The Hanky Panky originated at the American Bar at the Savoy Hotel in London in the early 20th century. Developed by head bartender Ada Coleman, the Hanky Panky matches the distinctive character of Fernet Branca with the botanicals found in gin and sweet vermouth to create a rich blend of flavors--a blend that lets the pushy liqueur remind you of its better side.
Let's talk about that bitter Italian liqueur, a beneficent bully. Formulated as a digestivo in the mid-19th century, Fernet Branca has a blend of botanicals, including cardamom, chamomile, saffron and rhubarb, that together work some sort of gastronomic magic to dispel the discomfort of overindulging at mealtime. And the bully part? This same mix of ingredients has a flavor so bracingly bitter and complex that a first encounter is usually seared into a drinker's memory.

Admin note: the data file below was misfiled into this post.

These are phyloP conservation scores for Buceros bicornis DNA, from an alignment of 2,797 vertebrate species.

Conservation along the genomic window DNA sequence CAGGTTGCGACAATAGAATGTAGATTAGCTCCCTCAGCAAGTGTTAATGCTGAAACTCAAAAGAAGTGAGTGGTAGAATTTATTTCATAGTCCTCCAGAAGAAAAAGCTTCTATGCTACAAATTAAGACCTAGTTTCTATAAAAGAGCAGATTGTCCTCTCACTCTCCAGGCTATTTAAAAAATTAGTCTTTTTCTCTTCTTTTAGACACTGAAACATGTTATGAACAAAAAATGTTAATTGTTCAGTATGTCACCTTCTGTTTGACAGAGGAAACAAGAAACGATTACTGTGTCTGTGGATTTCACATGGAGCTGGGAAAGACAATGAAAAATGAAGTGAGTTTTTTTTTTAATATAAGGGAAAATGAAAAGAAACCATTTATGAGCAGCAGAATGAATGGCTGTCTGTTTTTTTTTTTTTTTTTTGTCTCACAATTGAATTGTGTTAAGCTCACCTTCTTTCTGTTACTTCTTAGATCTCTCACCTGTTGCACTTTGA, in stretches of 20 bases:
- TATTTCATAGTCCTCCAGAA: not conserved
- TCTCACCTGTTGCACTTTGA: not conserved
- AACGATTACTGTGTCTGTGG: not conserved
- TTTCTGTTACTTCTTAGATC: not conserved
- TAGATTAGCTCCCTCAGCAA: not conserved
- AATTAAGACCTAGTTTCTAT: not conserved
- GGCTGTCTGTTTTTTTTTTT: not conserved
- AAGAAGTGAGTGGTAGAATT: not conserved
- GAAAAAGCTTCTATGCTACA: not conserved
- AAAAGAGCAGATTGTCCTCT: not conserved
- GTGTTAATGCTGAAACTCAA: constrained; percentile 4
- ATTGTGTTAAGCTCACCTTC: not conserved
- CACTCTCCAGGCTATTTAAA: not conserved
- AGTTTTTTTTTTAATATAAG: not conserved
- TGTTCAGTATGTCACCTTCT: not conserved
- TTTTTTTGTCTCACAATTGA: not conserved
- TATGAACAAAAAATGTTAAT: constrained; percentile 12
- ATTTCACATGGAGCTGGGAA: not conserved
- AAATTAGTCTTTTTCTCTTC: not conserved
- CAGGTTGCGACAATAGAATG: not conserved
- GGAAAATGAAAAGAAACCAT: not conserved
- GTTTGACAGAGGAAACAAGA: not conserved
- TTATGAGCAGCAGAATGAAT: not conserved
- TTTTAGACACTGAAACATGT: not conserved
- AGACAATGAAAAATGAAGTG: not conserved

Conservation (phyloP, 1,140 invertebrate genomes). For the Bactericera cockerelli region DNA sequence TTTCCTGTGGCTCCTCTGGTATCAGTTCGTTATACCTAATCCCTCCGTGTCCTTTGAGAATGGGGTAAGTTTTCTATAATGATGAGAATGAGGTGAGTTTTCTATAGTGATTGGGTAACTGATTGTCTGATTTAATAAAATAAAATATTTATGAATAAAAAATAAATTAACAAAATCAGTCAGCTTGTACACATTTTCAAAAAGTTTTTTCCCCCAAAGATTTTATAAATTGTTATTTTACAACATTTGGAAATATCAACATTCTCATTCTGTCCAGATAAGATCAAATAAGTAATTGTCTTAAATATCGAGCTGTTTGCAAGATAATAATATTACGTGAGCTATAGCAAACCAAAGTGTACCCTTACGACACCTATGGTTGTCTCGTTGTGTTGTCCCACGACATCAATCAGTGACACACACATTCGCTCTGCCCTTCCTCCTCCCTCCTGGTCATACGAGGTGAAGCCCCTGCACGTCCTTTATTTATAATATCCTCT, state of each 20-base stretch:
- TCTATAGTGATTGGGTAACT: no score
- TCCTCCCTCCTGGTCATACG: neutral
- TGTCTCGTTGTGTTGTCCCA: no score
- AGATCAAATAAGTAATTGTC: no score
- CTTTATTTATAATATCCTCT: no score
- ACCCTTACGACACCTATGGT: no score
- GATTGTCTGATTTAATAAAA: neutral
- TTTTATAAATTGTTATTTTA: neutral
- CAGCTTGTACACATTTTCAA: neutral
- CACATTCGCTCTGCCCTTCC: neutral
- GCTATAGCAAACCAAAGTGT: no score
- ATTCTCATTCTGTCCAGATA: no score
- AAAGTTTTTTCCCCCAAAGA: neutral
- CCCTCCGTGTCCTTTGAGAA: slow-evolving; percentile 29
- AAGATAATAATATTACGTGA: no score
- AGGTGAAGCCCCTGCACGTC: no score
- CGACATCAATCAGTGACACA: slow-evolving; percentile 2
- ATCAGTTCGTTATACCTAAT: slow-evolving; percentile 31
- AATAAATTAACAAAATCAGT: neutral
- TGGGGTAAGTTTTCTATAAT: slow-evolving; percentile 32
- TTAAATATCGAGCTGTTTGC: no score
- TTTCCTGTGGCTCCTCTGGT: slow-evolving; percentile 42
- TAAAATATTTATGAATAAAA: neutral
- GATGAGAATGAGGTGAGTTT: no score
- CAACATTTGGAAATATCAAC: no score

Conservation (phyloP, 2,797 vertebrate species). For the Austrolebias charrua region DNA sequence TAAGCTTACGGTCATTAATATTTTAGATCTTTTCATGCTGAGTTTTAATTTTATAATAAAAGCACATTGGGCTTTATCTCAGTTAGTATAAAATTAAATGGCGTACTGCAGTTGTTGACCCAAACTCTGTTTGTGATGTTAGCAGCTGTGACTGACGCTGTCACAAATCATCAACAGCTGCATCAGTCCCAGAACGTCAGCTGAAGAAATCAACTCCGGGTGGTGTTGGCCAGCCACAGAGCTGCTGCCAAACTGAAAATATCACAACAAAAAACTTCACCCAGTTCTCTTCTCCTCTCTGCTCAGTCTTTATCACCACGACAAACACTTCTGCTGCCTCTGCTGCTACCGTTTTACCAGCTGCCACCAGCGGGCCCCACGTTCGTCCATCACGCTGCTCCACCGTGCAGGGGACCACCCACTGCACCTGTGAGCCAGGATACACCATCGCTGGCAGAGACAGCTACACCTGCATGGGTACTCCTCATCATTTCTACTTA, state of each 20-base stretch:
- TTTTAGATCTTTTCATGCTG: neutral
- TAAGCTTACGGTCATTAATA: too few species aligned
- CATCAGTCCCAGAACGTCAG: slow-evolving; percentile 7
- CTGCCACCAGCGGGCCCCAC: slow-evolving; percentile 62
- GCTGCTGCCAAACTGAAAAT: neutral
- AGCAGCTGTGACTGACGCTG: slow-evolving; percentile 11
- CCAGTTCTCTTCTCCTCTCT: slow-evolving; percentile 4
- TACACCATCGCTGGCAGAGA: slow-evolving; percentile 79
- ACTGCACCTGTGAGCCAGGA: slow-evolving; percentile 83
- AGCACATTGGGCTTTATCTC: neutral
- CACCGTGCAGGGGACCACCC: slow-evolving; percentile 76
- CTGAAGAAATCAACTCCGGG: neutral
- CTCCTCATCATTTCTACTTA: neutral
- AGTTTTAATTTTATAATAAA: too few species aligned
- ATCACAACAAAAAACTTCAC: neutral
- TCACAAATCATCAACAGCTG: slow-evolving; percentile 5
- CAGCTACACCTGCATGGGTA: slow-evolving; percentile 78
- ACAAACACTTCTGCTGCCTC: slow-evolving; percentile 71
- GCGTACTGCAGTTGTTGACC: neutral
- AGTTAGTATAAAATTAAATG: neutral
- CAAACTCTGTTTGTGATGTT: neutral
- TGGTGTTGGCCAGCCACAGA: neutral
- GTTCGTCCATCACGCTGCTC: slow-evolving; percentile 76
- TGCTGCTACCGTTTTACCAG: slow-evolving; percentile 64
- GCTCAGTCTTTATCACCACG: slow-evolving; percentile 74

This powerful flavor makes Fernet Branca tricky to work with as a cocktail ingredient. Not content to play a supporting role, Fernet Branca has a knack for taking over any drink that incorporates it as an ingredient. Fortunately, there are a few cocktails that play to Fernet Branca's strengths; we've previously explored one of them, the Toronto, but here's another that uses the digestivo to good effect.
Note: Some bartenders adjust the drink's proportions to create a drier cocktail; for that version, try 2 ounces of gin, 1 ounce of sweet vermouth and 1/4 ounce of Fernet Branca. Both versions are worth a try.
- 1 1/2 ounces gin
- 1 1/2 ounces sweet vermouth
- 2 dashes Fernet Branca
Combine ingredients in a mixing glass and fill with ice. Stir well for 20 seconds and strain into chilled cocktail glass. Twist a piece of orange peel over the drink and use as garnish.
Mixing glass, cocktail strainer